The role of an executor can be overwhelming, complicated and stressful. What happens if you have been appointed as an Executor but you don’t want to or can’t take on the role? Luckily, you have options, but only under specific circumstances.

What is an executor?

An executor is an individual or individuals appointed by a Will to manage and administer a deceased estate.

The role of an executor (amongst other things) involves ensuring all assets of the deceased are identified, all liabilities are paid and the net proceeds of the estate are distributed in accordance with the deceased’s Will.

You may have been appointed to act either on your own as executor or together with one or more other executors. It is common for a substitute executor or executors to have been appointed to act in the event that the first appointed executor is unable or unwilling to act.

How do I renounce as an executor?

A person can renounce their role as an executor so long as they have not “intermeddled” with the estate. Intermeddling may include taking actions such as, contacting asset holders, paying estate debts and generally dealing with administration of the deceased’s estate.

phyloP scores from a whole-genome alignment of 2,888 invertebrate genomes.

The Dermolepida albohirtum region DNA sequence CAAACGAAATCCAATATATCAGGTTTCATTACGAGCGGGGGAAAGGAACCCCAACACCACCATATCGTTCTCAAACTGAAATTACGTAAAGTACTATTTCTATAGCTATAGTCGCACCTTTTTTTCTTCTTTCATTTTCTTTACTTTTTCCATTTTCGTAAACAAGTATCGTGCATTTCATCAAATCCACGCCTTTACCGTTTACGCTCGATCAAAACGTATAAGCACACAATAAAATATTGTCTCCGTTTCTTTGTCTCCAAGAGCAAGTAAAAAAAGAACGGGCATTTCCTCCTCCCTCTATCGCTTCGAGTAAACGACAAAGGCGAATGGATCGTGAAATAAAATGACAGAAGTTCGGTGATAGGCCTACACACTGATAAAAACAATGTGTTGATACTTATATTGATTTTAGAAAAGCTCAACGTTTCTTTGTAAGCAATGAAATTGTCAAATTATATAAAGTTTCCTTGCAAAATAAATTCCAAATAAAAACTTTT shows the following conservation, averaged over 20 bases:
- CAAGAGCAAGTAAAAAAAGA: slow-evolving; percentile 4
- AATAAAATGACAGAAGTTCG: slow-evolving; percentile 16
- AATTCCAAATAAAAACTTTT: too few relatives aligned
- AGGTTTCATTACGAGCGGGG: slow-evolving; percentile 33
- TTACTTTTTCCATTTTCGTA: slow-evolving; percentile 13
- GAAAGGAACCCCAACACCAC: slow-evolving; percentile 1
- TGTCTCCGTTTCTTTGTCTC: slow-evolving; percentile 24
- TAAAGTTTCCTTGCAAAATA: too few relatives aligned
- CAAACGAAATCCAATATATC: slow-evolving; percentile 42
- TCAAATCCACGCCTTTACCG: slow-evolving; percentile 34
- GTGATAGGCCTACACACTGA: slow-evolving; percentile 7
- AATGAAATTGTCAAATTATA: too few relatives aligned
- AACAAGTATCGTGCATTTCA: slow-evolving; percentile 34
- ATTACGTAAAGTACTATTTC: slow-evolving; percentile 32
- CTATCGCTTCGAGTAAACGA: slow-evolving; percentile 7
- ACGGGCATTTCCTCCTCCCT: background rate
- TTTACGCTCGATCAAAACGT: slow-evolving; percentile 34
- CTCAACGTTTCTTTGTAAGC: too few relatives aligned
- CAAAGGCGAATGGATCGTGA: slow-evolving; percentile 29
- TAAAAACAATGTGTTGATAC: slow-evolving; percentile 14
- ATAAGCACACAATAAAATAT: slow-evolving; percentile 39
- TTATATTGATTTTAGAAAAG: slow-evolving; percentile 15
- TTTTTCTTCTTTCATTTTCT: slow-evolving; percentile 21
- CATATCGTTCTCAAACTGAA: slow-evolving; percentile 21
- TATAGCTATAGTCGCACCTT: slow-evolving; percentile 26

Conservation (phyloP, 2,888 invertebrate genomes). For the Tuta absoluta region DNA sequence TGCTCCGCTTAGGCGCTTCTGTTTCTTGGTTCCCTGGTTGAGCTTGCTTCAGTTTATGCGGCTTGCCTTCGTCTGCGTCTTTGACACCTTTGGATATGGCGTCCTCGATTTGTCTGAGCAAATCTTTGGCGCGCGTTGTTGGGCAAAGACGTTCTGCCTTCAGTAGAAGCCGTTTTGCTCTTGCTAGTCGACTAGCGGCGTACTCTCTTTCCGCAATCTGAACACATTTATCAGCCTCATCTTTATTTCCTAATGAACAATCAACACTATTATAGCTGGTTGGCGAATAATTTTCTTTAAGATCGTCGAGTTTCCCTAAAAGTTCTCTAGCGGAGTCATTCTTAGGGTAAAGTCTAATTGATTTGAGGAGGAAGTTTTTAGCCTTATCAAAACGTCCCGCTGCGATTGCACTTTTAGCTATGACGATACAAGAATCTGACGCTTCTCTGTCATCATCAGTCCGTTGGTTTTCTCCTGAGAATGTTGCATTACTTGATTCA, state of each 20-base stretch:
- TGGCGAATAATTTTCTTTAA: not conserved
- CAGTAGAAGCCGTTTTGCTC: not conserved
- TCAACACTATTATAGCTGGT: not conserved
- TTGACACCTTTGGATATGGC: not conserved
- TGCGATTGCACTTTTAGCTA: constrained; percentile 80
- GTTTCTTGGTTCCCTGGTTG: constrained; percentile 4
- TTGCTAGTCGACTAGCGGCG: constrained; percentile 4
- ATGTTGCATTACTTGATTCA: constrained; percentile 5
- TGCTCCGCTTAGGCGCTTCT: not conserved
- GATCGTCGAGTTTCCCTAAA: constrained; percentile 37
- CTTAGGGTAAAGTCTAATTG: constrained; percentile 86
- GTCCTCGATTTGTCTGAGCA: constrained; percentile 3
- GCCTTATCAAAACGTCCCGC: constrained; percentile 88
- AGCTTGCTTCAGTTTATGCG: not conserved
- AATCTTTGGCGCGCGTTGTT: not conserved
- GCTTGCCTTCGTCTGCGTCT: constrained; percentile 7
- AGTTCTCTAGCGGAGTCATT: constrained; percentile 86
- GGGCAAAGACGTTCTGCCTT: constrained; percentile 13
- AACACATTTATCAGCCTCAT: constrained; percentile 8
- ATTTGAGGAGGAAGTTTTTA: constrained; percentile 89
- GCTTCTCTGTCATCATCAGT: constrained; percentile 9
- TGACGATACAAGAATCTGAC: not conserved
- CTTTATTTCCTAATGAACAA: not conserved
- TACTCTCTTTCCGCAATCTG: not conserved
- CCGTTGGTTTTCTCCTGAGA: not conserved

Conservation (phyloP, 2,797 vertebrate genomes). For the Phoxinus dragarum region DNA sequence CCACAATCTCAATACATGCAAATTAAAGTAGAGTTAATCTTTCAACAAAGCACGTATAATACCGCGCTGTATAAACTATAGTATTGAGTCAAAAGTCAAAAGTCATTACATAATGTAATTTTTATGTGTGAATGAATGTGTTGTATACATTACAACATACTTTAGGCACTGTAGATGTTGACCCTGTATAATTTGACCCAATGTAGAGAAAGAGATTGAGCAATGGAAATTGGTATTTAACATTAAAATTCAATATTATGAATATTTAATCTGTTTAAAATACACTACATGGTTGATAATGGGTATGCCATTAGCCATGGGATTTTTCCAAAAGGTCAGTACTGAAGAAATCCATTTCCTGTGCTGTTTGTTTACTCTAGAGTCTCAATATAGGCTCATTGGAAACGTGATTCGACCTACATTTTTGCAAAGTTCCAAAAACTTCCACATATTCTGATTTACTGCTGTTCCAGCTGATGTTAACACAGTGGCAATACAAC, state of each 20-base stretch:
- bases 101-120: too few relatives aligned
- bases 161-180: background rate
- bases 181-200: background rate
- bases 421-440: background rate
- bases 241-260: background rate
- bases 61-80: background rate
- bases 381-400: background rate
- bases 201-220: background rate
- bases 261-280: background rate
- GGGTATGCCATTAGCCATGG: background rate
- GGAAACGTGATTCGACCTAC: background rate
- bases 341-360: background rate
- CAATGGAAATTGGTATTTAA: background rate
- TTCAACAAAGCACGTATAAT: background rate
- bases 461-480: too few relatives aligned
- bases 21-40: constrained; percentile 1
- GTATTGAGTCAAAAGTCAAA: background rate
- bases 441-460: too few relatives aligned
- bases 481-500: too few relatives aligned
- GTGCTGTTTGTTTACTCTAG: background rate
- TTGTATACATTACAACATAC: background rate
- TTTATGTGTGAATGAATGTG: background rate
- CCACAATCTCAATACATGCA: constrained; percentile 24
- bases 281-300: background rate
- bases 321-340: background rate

An executor who wishes to renounce must notify the Court by filing a ‘Renunciation of Probate’.

Who becomes the executor when an executor has renounced?

If an executor has renounced probate, the following individuals can apply to the court to assume the role:

  1. A substitute executor nominated under the deceased’s Will but, if no further executor was nominated, then;
  2. a beneficiary named in the deceased’s will; or
  3. a person entitled on intestacy (circumstances where a person dies with no will), such as the deceased’s next of kin.

What should you do next?

If you are an executor and do not want to act as the executor of a deceased estate, our team of expert wills and estates lawyers can assist you with renouncing the role, and advise you on your rights and responsibilities.

  • This field is for validation purposes and should be left unchanged.

Related Articles


Funding Your Relative’s Aged Care? Understanding RADs

What should you consider when taking contributing funds towards your relative's aged care fees? The payment of nursing home…

Read More

Executor choosing a lawyer

An Executor Can Choose the Lawyer to Carry Out Estate Administration

As an executor you may think you must engage the law firm who originally drafted the Deceased's will. However this isn't the…

Read More

The articles on this website comprise legal general information and not legal advice. The general information presented here must not be relied upon without legal advice being sought. In the event that you wish to obtain legal advice on the contents of this general information you may do so by contacting our office or your existing solicitor.